Beginning with the 1895 publication of the H. G. Wells novella The Time Machine, popular culture has been fascinated with the idea of inventing machines capable of sending humans through time. Despite our best efforts and a whole lot of dubious claims, though, true time travel seems as if it will remain the stuff of science fiction.
Who knows, though? Science and technology occasionally undergo paradigm shifts which make the impossible a reality, after all. The concept of devices which enable people to instantaneously see and hear other people on the opposite side of the world would have seemed like outlandish fantasy just a century ago, yet here you are watching live footage of cave rescues in Thailand while on the toilet and sending pictures of your naughty bits to that Czech girl you met on the train while backpacking through eastern Europe, all with a machine that fits in your pocket.
Will advances in technology someday allow us to travel back in time and make sure that mustard gas finishes off Hitler during World War I this time or, more importantly, fix all those embarrassing faux pas we made in middle school? One University of Connecticut physicist might thinks he may be able to some day make that all possible. Professor Ron Mallett recently met with interviewers the BBC’s Horizon science series to discuss a time machine design he believes might soon make time travel a reality.
I think of myself as being an ordinary person with a passion, and my passion is the possibility of time travel. If I could build a time machine, then I could go back into the past and see my father again and maybe save his life and change everything.
That’s how Mallett describes his quest to someday achieve time travel and save his father from an untimely death at age 33. Mallett has spent his life dreaming of saving his father ever since reading The Time Machine when he was just eleven years old. After researching the concept of time travel for decades, Mallett now believes he has a design that could theoretically work – with one hitch: the device would need an unbelievable, as yet impossible amount of energy to power. And a working shrink ray. But a man can dream, can’t he?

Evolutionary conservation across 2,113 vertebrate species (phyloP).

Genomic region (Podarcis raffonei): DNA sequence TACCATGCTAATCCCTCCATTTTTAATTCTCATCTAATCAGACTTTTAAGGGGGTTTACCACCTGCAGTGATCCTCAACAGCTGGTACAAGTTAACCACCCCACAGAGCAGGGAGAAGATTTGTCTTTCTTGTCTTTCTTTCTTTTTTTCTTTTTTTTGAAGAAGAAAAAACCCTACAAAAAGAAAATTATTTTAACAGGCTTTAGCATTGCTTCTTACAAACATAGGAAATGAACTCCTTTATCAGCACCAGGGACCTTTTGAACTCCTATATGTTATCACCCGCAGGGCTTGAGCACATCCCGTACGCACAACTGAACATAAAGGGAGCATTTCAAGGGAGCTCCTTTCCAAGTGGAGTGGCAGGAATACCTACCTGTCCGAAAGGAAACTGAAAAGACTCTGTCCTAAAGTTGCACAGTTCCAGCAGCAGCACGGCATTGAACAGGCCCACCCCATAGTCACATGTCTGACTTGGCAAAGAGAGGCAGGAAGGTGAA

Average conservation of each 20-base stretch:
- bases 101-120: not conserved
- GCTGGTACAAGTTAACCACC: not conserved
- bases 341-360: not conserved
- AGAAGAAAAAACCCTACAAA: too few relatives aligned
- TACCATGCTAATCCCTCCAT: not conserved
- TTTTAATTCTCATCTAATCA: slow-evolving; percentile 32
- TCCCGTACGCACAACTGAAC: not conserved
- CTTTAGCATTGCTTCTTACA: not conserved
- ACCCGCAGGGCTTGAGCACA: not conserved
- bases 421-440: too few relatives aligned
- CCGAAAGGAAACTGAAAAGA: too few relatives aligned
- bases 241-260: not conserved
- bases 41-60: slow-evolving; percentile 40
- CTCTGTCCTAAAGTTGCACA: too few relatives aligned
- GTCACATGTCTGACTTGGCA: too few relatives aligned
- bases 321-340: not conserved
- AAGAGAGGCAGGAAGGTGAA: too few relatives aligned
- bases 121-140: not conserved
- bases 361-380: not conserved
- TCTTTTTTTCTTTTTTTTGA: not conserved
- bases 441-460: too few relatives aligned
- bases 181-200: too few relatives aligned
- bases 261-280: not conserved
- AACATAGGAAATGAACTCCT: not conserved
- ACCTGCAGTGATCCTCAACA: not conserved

Mallett’s design centers around a vortex of incredibly intense lasers which generate a rapidly swirling beam of light. If that light could be spun fast enough, Mallett believes spacetime itself could become twisted “like stirring a cup of coffee:”
If space is being twisted strongly enough, this linear timeline is going to be twisted into a loop. If time all of a sudden is twisted into a loop that allows us the possibility of travelling into the past.
Several recent discoveries in quantum physics have suggested that affecting matter in the present can affect matter in the past, but quantum entanglement is one thing, and travelling back in time to attend Stephen Hawking’s funeral is quite another. Will a physics professor’s dream of swirling lasers one day enable use to right the wrongs of the past, or is this merely a case of one man’s obsession to bring his father back to life?